The ceremony intends to provide deep therapeutic healing facilitated by the brew’s hallucinogenic properties. How each person reacts to the mixture can be very different, but each person can expect some common effects.

Is Ayahuasca Legal in the UK?

No, Ayahuasca is not legal in the UK because its main active ingredient, DMT, is a Class A illegal drug. This is the part of the plant that causes the hallucinations, and therefore, there are no legal Ayahuasca retreats in the UK either.

Effects of Ayahuasca

A person can feel the effects within 20 to 60 minutes after consuming the Ayahuasca tea.

How long the effects last is dose-dependent, but usually, they can be felt for between 2 to 6 hours.

In some individuals, the effects can last much longer. Participants may also experience ‘flashbacks’ of the ceremony for some time (weeks and months) afterwards. 2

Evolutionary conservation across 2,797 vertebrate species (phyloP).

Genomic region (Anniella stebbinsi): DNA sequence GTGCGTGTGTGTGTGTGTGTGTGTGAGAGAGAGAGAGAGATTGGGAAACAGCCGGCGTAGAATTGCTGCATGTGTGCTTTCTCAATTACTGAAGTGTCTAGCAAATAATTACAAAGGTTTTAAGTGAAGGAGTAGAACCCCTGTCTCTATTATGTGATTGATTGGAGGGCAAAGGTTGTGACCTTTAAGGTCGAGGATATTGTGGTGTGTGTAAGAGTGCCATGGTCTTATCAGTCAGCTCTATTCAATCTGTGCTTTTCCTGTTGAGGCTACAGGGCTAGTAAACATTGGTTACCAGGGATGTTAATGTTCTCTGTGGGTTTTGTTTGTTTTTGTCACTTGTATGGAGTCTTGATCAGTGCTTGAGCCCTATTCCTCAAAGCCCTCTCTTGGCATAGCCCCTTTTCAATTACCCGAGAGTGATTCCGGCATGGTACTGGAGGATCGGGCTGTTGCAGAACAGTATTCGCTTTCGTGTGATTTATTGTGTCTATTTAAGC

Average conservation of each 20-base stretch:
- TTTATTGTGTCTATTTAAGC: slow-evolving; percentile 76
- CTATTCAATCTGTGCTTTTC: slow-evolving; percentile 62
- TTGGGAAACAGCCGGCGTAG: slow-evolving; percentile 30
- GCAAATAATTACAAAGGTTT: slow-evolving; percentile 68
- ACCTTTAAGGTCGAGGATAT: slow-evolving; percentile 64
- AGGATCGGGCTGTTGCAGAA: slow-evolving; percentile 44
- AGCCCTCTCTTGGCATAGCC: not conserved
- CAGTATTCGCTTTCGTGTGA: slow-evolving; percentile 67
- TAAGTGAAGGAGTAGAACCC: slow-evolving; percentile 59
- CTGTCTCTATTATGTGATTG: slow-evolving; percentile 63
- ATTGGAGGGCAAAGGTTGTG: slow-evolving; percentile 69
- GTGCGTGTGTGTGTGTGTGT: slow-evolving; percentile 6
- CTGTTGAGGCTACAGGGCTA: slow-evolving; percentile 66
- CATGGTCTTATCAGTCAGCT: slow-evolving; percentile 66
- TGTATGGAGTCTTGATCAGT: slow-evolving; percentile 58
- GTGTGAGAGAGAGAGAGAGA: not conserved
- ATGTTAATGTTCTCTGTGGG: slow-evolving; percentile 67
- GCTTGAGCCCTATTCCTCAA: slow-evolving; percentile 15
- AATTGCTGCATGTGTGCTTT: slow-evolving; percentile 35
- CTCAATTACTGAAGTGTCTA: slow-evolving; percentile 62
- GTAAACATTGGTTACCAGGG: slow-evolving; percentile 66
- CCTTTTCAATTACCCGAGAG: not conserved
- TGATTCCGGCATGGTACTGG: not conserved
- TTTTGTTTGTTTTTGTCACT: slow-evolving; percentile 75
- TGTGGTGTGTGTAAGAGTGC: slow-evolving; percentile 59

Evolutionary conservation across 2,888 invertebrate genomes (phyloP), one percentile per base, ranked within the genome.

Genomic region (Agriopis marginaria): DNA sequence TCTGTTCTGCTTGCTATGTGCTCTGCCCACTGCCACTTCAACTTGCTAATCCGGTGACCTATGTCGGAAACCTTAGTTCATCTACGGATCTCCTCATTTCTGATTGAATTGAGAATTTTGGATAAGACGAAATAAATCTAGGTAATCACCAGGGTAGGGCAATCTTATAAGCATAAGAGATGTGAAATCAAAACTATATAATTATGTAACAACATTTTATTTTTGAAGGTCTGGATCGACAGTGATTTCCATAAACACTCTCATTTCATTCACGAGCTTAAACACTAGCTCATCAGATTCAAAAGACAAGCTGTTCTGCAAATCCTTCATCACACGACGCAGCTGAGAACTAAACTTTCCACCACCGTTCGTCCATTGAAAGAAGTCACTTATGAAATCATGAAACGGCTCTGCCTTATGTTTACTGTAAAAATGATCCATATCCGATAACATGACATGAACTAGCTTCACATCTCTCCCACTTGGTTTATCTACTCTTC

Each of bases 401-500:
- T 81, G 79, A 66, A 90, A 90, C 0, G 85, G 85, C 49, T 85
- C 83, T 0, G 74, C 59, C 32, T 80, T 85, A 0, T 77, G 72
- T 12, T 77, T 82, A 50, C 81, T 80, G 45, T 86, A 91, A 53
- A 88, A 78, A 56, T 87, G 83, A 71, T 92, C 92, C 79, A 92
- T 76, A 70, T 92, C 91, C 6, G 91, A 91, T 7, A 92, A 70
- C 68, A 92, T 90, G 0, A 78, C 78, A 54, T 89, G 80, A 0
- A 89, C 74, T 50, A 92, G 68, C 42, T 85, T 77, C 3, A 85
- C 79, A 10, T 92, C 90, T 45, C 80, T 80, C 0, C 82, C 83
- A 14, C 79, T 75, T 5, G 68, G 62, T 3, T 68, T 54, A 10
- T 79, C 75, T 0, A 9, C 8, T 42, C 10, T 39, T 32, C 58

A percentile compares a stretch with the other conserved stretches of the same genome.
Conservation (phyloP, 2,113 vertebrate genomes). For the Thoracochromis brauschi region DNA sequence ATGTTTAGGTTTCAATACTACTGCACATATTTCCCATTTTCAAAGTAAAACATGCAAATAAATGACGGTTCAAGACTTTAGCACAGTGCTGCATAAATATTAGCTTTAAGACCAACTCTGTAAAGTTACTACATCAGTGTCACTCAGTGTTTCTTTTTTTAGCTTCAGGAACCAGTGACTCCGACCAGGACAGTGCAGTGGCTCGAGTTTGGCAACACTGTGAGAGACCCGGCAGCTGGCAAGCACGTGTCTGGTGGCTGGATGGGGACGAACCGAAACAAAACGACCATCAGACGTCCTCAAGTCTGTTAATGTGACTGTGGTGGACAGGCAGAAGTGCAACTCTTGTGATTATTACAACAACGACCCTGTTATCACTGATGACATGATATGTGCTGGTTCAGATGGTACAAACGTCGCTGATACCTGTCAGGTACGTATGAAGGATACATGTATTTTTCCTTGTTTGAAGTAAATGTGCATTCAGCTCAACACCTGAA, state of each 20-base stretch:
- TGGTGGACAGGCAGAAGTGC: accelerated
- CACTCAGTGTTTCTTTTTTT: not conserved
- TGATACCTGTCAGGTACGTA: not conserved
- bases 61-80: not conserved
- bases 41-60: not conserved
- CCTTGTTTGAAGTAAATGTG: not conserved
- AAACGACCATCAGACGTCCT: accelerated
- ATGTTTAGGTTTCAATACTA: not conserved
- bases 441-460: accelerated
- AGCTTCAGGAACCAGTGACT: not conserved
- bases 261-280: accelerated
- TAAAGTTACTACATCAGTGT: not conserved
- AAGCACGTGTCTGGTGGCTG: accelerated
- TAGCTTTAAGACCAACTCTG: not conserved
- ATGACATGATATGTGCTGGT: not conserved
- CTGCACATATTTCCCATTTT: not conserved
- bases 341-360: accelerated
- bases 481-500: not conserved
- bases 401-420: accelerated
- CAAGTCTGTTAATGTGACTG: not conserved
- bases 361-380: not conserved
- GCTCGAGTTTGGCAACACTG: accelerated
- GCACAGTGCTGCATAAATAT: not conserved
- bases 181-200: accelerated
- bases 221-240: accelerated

With the onset of effects, physical symptoms such as vomiting and diarrhoea are commonplace and are viewed as part of the cleansing process.

Ayahuasca can interact with certain medications, antidepressants, psychiatric medications, weight loss medications and drugs to control Parkinson’s disease. Additionally, taking the brew is not suitable for people with specific health conditions. For example, there can be dangerous side effects if you have a heart condition or have past mental health disorders, such as schizophrenia.

The Psychological Effects of Ayahuasca Include: